Early photo provided by J. L. Rose
Photo taken July 29, 2009, by Frank T. Hilton
J. A. Walker
Brownwood businessman and civic leader J. A. Walker (d.1942) built this home in 1901. The home was built by John Davis Jones, Architect and Builder. Outstanding features includes the ornate portico, wide wraparound veranda and intricate ornamentation.
Walker was a prominent Texas Baptist, and he was an early benefactor to Howard Payne University. The colonial revival styling of the Walker home reflects his status as a leader in the community. The house remained in the Walker family for over 75 years. It was recorded as a Texas Historic Landmark in 1982. The home was restored in 1979 by Mr. and Mrs. Ben Barnes. The home is now owned by Howard Payne University and the President of the University lives in the home.
This postcard picture of Walker home was one of two homes featured on one postcard. The other home was the R. B. Rogers home which was located next door.
The writing on the right hand side, next to the house says "J.A. Walker Home." The home is located at 701 Center Ave. The printed part says "Hartung's Studio, Brownwood."
Lived in Home for 41 Years
J. A. Walker lived in the home until his death on December 16, 1942, of an apparent heart attack. He was buried in Greenleaf Cemetery in Brownwood, Texas. His wife, Mary Elizabeth Peacock Walker, had passed away in 1936 and is also buried in the cemetery. At the time of his death he was vice-president of the First National Bank and was President of the Walker-Smith Co, Wholesale Grocers, Coffee Roasters and Candy Manufacturers, located at 1503 Center Ave. The sixteen Walker-Smith houses in West Texas, North Texas and New Mexico were closed for the entire day of his funeral.
Following his death
the home stayed vacant at least until 1955. The first record
we have of someone actually living there, following his death, was in 1959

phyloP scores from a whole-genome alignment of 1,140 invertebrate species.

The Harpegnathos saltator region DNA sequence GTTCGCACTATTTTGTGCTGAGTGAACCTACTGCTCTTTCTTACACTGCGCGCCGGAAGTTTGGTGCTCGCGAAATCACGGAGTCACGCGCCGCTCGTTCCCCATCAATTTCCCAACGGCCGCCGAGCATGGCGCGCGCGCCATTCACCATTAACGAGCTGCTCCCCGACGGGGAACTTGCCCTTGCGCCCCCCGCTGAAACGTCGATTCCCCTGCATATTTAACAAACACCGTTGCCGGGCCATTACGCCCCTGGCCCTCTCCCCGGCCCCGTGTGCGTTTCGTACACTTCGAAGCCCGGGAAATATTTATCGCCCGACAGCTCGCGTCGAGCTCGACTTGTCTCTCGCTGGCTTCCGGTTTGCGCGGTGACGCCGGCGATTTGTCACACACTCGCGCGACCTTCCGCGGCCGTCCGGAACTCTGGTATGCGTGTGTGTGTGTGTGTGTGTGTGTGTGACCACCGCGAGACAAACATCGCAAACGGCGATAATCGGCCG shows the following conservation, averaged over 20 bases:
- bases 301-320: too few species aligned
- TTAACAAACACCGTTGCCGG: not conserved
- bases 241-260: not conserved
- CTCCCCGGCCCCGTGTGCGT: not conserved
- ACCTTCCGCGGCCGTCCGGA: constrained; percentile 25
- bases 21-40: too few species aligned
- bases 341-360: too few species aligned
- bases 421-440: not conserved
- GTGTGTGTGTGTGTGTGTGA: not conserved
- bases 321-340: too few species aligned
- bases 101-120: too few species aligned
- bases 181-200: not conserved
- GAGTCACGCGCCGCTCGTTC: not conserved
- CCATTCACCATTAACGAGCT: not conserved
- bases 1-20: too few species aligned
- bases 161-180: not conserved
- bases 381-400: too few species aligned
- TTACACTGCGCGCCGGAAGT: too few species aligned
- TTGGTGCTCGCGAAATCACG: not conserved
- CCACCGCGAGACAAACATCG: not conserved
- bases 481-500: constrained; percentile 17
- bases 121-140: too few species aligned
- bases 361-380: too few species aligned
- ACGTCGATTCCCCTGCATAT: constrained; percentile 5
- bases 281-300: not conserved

– T. Earl & Mary W. Edwards. The City Directory shows her to
be a widower in 1960, but also that she remained in the home until at least
We do know that Dr. Don Newberry, President of Howard Payne University, was living in the home in 1988, and for many years after that. The presidents who succeeded him have also lived in the home.
J. A. Walker Makes Gift to Howard Payne College.
Early benefactors As Howard Payne began to eliminate its debt, two major trust funds were created which assured the college's future. In 1934, Mr. and Mrs. John G. Hardin, noted Texas philanthropists, established a $305,000 trust fund. In addition, J. R. Walker set up a trust fund with a $1 million gift.
Members of SAR and DAR
John Allen Walker is listed as a Son of the American Revolution (SAR) and Mary Elizabeth Peacock Walker is listed as a member of the Daughters of the American Revolution (DAR).
"BROWNWOOD NORTH AND SOUTH RAILWAY. The Brownwood North and South Railway Company was chartered on January 29, 1910, by the citizens of Brown County to build a road eighteen miles from Brownwood, the county seat, north to May. Brooke Smith was the main promoter and president of the company, and he and other Brownwood businessmen hoped to extend the line eventually to Cisco, to link the cotton-producing regions of northern Brown and southern Eastland counties. The capital was $30,000, and the business office was located in Brownwood. Members of the first board of directors included Smith, J. A. Walker, Y. C. Yantis, A. L. Self, G. N. Harrison, R. B. Rogers, Will H. Mays, Henry Ford,v and J. J. Timmins, all of Brownwood. The company made an agreement to use the tracks of the Fort Worth and Rio Grande Railway Company from a half mile east of Pecan Bayou into Brownwood. Work began on the construction of the road but was stopped when some of the subscribers to its stock failed to pay. At that time B. L. Winchell, then president of the St. Louis and San Francisco Railroad Company (Frisco) agreed to complete the line and was given all of the Brownwood North and South assets and liabilities. The eighteen miles to May was placed in operation in November 1911. The line went into receivership along with the other Frisco properties in 1913. In 1916 its earnings included $3,160 in passenger revenue and $5,222 in freight revenue. By 1926 the BN&S was listed as a Class III railroad by the Railroad Commission and owned no equipment. Earnings for that year included $858 in passenger revenue and $8,652 in freight revenue. The road never was a financial success and was abandoned by 1927." Information from the Handbook of Texas.
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